Learn how to a build a cloud-first strategyRegister Now

x
?
Solved

ORDER BY with Numeric Character Strings

Posted on 2010-01-07
11
Medium Priority
?
638 Views
Last Modified: 2013-12-12
I have a table containing a column with numeric character string, examples:

998
999
1000
1001

This is a "varchar" column, so when you order it DESC, the result is 999, 998, 1001, 1000

What I really need is to make a selection ordered as if this were an "int" column, so the order would be 1001, 1000, 999, 998.

It is not feasible for me to alter the table because there may be non-numeric values in this column, too.

Is there a way to ORDER BY the natural-number value of the character string?

Thanks and regards to all, ~Ray
0
Comment
Question by:Ray Paseur
  • 3
  • 3
  • 2
  • +2
11 Comments
 
LVL 75

Expert Comment

by:Aneesh Retnakaran
ID: 26205007
ORDER BY  cast( columnName as int )  
0
 
LVL 22

Expert Comment

by:Kelvin Sparks
ID: 26205037
>>It is not feasible for me to alter the table because there may be non-numeric values in this column, too
Due to this you cannot do anything other than the alphanumeric sort - which is what you are getting. The only hope is to add a numeric column with the numeric part of the data items and use that for a sort.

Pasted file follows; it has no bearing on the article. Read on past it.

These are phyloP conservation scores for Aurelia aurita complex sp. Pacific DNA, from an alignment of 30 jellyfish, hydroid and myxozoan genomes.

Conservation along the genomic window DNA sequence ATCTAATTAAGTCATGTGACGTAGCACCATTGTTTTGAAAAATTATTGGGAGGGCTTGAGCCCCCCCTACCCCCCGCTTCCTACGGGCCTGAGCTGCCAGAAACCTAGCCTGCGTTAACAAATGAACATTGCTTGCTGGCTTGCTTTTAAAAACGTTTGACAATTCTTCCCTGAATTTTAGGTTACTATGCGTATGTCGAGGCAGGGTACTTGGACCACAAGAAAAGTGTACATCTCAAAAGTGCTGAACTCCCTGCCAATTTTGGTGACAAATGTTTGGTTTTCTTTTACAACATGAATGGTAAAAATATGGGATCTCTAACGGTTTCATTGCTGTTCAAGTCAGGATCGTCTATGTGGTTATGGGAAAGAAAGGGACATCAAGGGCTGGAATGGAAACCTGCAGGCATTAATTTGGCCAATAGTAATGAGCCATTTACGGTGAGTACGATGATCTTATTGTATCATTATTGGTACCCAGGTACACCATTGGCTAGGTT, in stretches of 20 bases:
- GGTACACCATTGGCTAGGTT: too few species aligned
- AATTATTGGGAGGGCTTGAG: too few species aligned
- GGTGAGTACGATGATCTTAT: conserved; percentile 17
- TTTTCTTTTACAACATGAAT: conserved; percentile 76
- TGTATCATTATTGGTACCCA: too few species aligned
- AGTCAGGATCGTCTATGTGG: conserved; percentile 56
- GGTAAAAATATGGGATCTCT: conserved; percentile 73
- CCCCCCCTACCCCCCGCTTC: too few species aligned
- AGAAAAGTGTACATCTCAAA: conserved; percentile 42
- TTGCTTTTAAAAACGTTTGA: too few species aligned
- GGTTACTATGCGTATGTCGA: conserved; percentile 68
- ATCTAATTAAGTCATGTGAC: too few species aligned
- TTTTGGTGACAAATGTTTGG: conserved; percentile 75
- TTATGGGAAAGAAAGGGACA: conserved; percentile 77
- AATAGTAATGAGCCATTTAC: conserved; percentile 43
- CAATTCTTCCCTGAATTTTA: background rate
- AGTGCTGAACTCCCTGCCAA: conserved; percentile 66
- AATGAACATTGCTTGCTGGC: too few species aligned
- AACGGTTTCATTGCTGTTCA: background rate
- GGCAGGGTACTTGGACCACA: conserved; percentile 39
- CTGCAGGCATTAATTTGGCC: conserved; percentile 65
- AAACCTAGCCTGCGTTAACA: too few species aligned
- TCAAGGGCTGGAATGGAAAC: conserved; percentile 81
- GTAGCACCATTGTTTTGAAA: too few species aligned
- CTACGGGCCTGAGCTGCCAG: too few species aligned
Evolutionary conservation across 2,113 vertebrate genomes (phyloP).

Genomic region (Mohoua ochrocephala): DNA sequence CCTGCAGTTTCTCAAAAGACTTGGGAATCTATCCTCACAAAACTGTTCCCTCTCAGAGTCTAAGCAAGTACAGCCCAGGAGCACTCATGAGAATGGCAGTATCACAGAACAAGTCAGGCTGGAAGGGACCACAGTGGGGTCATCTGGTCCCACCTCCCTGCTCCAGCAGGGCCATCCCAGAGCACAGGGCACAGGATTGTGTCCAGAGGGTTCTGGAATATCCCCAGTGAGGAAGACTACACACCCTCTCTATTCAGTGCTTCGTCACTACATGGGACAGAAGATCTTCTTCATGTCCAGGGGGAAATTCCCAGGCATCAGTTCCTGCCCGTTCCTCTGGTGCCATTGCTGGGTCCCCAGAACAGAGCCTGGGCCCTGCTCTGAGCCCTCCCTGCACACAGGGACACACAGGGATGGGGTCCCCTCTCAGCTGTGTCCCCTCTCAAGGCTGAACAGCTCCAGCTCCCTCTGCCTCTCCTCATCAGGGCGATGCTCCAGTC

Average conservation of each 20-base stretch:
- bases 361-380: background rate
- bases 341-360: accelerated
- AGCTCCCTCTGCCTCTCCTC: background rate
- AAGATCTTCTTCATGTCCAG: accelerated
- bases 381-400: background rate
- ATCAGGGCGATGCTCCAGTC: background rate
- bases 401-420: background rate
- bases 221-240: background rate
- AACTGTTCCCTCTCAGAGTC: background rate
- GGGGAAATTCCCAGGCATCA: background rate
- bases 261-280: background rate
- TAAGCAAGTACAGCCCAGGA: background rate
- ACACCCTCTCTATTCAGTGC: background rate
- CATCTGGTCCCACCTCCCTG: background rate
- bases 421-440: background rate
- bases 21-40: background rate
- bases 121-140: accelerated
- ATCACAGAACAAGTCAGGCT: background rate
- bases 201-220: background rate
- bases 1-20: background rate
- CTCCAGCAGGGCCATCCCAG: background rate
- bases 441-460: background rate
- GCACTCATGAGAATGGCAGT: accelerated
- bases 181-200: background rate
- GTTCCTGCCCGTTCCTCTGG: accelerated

Kelvin
0
 
LVL 46

Expert Comment

by:Kent Olsen
ID: 26205053
If there is a non-numeric value in the row the cast will raise an exception.

You can always prepend a string of zeros and sort on the rightmost characters (digits).

  ORDER BY RIGHT ( '00000000' || columnname, 8)


Good Luck,
Kent
0
Transaction-level recovery for Oracle database

Veeam Explore for Oracle delivers low RTOs and RPOs with agentless transaction log backup and transaction-level recovery of Oracle databases. You can restore the database to a precise point in time, even to a specific transaction.

 
LVL 13

Accepted Solution

by:
zadeveloper earned 1500 total points
ID: 26205176
This script should help you

declare @tempTable table (MyValues varchar(10))


insert into @tempTable values('10')
insert into @tempTable values('9')
insert into @tempTable values('p')